Thursday, December 20, 2007

Brachy Chronicles 2

A video showing the various stages of and treatments for prostate cancer can be bracing as well as teensily unnerving. Regardless, decisions must be made.

Early detection makes decisions somewhat easier. There's always the most invasive option--removal of the entire gland. Early detection, at least in the present context (location, location, location), gives the far less radical choices of freezing the gland or "nukeing" it.

In the end, the possible side effects really make the difference: with the freezing procedure, there's a possible side effect of losing bowel control. The radiation might cause some bladder control problems. Now there's a balancing act...temporarily walking around with a sensation of wetness, or...what?...pastiness? Hmmm. Urine or feces? Number 1 or Number 2?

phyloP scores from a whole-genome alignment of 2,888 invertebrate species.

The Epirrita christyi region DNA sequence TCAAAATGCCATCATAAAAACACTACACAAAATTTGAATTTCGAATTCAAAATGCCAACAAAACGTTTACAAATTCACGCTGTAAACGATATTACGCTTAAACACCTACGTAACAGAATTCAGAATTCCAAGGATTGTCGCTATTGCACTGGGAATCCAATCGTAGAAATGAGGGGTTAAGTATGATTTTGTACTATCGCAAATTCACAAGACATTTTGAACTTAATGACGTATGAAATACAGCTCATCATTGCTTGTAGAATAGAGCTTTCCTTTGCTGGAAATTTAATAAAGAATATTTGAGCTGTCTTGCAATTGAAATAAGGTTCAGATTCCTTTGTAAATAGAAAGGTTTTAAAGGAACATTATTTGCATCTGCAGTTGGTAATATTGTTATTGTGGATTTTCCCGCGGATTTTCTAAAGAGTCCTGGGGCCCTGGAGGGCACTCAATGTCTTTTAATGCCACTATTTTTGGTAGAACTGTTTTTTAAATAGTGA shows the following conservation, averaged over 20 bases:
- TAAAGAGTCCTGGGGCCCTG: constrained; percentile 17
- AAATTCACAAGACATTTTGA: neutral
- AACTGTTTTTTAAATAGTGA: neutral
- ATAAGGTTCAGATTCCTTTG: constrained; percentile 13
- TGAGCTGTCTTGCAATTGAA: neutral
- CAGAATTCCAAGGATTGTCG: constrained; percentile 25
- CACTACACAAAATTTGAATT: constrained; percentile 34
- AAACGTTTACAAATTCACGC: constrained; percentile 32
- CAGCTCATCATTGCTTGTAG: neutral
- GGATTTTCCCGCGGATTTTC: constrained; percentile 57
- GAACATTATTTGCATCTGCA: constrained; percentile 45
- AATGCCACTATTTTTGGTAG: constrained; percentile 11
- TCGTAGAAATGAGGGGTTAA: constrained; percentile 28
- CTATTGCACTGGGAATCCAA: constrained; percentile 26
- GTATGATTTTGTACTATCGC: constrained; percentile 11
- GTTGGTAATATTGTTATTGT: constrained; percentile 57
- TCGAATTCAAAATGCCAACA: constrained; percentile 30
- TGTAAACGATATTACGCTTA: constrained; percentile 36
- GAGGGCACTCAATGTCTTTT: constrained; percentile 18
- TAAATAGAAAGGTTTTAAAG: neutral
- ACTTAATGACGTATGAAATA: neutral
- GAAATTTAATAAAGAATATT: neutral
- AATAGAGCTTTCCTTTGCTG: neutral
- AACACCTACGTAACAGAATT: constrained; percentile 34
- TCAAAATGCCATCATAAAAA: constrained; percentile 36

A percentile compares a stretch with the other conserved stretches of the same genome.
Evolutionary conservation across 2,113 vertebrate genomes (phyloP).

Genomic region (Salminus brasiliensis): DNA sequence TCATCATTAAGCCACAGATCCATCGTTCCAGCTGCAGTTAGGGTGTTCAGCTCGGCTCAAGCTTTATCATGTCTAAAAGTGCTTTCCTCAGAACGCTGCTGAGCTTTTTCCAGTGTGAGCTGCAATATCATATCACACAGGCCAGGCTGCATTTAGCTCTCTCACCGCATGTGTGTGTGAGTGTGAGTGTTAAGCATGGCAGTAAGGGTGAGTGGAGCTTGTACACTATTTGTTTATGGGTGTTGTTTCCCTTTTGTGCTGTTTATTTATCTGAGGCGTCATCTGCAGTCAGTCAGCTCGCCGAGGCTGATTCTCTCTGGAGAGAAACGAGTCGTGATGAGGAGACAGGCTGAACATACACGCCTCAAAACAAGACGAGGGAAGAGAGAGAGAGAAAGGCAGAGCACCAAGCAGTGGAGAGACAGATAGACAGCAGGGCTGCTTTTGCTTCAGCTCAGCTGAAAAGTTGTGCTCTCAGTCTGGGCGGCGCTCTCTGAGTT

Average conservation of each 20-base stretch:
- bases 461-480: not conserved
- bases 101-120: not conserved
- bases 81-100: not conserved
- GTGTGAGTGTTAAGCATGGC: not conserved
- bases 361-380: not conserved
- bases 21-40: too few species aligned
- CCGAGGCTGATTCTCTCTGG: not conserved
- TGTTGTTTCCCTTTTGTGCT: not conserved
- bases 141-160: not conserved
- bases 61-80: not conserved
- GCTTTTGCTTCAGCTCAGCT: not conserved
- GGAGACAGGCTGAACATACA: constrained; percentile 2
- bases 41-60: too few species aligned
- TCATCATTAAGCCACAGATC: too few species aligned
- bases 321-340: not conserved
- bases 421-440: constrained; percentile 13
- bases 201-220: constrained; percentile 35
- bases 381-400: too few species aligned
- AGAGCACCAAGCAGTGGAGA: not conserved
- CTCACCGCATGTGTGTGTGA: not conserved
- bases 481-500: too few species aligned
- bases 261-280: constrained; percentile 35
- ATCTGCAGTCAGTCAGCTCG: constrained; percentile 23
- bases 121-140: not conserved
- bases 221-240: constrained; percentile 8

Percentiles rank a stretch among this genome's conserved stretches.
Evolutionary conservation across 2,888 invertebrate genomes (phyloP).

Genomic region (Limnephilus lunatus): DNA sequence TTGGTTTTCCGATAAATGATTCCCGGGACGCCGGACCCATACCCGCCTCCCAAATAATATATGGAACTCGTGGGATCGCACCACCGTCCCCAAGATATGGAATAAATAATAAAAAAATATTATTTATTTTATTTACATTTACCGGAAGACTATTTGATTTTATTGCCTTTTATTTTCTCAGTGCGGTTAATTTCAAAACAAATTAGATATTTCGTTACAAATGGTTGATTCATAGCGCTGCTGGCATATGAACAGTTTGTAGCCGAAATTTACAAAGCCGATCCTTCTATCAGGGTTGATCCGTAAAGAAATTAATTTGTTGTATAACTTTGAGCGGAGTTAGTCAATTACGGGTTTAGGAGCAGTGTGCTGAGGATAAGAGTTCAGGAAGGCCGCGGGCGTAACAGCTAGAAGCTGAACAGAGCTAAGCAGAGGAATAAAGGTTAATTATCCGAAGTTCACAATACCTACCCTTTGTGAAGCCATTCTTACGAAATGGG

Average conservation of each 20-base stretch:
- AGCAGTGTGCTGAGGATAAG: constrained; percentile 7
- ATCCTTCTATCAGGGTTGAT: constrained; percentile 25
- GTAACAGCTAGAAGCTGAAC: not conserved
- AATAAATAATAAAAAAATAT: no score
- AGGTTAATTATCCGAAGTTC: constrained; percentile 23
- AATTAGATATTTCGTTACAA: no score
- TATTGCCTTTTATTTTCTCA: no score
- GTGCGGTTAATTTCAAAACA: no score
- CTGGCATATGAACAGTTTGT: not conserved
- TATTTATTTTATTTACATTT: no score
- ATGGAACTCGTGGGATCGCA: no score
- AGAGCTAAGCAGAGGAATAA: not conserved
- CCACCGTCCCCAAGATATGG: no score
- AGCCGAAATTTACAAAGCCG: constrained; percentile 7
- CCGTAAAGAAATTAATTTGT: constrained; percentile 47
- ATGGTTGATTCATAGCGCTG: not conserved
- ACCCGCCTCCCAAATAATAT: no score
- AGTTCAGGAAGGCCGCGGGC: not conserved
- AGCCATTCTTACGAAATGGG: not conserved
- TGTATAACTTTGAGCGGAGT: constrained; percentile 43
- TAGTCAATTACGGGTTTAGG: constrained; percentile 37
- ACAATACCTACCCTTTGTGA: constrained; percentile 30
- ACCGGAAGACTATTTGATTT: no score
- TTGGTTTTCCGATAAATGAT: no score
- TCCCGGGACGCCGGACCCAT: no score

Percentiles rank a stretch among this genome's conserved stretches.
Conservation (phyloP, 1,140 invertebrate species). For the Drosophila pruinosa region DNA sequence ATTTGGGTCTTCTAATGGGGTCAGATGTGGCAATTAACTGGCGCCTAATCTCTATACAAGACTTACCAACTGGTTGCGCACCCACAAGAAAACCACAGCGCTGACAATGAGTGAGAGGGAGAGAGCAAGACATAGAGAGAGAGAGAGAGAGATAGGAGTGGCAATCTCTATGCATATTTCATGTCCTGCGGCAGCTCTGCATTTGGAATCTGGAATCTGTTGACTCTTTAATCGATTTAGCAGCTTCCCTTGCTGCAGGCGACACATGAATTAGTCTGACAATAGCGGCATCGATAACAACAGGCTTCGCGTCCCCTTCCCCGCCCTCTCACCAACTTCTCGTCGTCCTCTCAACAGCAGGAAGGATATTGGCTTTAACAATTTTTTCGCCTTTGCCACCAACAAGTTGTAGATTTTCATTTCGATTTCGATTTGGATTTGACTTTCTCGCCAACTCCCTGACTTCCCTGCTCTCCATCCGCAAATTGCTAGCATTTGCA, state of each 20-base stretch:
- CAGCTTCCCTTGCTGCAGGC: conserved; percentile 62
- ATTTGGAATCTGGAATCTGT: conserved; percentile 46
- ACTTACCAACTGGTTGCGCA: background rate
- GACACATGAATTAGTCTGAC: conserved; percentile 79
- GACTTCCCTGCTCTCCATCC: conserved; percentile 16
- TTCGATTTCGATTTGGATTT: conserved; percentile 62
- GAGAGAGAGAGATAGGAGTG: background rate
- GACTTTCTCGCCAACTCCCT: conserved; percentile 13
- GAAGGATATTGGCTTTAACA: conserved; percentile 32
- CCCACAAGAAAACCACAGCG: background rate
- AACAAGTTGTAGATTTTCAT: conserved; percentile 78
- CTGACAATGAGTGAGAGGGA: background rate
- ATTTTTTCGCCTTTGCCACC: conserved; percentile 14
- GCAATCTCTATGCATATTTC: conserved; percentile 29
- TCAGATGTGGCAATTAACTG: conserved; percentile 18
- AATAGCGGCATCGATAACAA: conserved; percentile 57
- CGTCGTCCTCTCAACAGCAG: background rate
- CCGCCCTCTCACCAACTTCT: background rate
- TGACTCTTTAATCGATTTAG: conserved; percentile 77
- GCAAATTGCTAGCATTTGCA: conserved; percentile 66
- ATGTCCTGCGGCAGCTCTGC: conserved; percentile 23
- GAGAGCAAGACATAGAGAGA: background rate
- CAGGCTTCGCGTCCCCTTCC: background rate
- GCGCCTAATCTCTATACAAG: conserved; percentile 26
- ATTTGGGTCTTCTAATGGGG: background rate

Decisions Decisions Decisions. What to do? What to do? What to do?

Your chain, Dear Gentle Reader(s), is being pulled. Not for a second is any option other than nuking the little scamp considered.

There will be a "mapping" session via sonogram. Then there will be the procedure itself, the insertion of radiation seeds--the size of a grain of rice--via a small incision, and Voila!, the deed is done and the patient is back home the same day. A picnic in the park (albeit with an ant bite of some significance).

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